Department for Education. 2018.

Department for Education and Department of Health. 2015.

Häggman-Laitila A, Salokekkilä P, Karki S Transition to adult life of young people leaving foster care: a qualitative systematic review.. Children and Youth Services Review. 2018; 95:(1)134-143

National Institute of Clinical Excellence. 2015.

National Society for the Prevention of Cruelty to Children. 2019.

Wood M, Selwyn J Looked after children and young people's views on what matters to their subjective well-being.. Adoption and Fostering. 2017; 41:(1)20-34

Children and young people in care

24 October 2019
Volume 28 · Issue 19

Children and young people in care are a vulnerable group in society, and are known to have poorer health and educational outcomes compared with their peers. It is important that nurses understand the personal and social background of this population to ensure that appropriate assessment and support can be provided. By appreciating the context of this group, nursing care can be improved; however, individualised input remains vital.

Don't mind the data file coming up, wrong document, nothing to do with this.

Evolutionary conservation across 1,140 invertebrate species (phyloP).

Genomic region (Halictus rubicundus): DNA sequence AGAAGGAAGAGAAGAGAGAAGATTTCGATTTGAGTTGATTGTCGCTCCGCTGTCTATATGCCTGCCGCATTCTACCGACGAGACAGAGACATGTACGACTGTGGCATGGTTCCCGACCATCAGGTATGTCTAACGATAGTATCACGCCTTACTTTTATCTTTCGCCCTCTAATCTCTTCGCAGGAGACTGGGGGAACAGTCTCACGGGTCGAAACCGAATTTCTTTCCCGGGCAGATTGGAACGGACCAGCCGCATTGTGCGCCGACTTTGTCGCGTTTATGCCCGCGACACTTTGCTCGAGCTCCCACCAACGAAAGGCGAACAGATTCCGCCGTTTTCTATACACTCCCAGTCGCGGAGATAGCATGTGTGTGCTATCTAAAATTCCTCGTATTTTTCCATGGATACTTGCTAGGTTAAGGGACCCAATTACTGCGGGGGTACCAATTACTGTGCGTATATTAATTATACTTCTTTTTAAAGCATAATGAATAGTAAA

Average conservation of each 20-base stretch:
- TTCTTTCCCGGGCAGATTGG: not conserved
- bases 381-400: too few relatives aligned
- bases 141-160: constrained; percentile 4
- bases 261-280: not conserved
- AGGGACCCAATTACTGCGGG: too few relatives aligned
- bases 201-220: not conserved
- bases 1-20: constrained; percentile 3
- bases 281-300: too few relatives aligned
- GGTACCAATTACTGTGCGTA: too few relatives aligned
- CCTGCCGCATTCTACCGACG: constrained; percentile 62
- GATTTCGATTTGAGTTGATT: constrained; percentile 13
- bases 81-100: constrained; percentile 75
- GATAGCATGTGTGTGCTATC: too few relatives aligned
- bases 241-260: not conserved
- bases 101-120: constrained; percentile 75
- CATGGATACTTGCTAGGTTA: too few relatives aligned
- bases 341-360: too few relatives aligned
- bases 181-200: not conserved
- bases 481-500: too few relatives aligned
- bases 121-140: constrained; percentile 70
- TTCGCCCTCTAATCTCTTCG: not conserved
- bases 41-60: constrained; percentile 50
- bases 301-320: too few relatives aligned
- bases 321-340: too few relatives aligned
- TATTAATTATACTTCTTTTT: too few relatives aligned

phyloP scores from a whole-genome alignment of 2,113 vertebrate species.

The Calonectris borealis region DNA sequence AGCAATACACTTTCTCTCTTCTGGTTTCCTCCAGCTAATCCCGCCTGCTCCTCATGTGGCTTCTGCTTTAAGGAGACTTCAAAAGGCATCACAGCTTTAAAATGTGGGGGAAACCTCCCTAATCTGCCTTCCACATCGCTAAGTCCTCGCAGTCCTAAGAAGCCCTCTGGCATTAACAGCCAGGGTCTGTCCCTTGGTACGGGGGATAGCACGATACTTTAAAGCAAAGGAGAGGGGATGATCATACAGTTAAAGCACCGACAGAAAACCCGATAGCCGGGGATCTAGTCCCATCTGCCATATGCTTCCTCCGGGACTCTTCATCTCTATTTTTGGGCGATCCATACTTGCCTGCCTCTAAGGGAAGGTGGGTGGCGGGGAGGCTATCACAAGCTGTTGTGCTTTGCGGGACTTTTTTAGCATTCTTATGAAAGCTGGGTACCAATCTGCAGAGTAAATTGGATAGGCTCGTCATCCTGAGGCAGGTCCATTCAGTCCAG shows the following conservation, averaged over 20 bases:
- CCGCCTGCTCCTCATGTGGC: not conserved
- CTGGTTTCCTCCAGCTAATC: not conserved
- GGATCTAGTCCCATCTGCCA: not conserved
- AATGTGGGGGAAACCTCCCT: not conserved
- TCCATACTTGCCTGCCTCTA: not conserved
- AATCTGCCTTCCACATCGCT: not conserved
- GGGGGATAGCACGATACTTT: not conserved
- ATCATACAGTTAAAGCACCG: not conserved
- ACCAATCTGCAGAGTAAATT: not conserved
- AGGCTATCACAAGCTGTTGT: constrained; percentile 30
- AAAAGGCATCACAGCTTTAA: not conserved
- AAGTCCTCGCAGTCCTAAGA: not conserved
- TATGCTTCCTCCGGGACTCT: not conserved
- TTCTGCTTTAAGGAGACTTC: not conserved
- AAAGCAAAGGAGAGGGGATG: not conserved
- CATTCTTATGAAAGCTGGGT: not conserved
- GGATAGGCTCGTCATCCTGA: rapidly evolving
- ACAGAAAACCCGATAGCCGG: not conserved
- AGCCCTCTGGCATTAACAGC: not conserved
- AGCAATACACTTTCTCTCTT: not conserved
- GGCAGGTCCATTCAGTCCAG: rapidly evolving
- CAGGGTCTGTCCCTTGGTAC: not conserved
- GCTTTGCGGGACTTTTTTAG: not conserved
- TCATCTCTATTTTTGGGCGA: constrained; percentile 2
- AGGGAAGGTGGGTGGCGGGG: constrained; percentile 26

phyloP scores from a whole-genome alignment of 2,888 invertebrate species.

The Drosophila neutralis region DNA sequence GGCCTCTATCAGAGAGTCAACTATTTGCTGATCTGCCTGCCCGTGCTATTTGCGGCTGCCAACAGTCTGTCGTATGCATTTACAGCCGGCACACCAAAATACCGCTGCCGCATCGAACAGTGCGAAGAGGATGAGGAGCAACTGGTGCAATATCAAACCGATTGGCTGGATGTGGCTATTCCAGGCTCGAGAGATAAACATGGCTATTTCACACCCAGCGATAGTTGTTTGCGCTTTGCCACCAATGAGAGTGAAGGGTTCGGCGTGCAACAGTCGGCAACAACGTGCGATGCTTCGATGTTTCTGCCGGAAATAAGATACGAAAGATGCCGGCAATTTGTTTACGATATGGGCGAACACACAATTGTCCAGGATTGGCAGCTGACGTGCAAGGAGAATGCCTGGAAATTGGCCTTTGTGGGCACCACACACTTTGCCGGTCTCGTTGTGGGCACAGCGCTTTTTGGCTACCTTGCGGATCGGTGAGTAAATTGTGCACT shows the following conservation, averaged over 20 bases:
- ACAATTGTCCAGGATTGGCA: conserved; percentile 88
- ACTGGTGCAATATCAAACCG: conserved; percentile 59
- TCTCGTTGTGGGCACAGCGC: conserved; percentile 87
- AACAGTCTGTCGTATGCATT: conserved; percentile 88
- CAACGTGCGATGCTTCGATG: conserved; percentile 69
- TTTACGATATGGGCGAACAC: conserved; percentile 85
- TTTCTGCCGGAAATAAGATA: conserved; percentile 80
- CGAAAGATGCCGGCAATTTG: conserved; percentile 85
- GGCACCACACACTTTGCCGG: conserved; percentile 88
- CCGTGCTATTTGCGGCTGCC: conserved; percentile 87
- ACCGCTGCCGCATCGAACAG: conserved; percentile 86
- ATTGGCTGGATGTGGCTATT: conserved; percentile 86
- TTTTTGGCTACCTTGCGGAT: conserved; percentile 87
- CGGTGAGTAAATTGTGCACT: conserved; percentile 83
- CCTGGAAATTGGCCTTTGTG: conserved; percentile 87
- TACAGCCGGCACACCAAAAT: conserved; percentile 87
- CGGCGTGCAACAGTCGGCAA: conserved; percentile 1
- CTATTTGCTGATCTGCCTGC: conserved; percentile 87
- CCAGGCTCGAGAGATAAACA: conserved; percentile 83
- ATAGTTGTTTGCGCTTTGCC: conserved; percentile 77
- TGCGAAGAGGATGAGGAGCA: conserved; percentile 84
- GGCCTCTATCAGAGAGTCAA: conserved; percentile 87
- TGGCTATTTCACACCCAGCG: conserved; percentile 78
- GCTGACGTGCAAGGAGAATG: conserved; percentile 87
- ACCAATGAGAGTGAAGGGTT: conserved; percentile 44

There are several terms used to identify children and young people who are, or have experience of being, in care. In England, the term used in clinical practice is ‘looked after child’ abbreviated to LAC, based on the underpinning legislation—the Children Act 1989. When asked, children and young people themselves state that they prefer the term ‘children in care’ (National Society for the Prevention of Cruelty to Children, 2019). This is because the term ‘looked after’ suggests that they were not looked after in their previous setting, which many children and young people find a distressing implication.

Register now to continue reading

Thank you for visiting British Journal of Nursing and reading some of our peer-reviewed resources for nurses. To read more, please register today. You’ll enjoy the following great benefits:

What's included

  • Limited access to clinical or professional articles

  • Unlimited access to the latest news, blogs and video content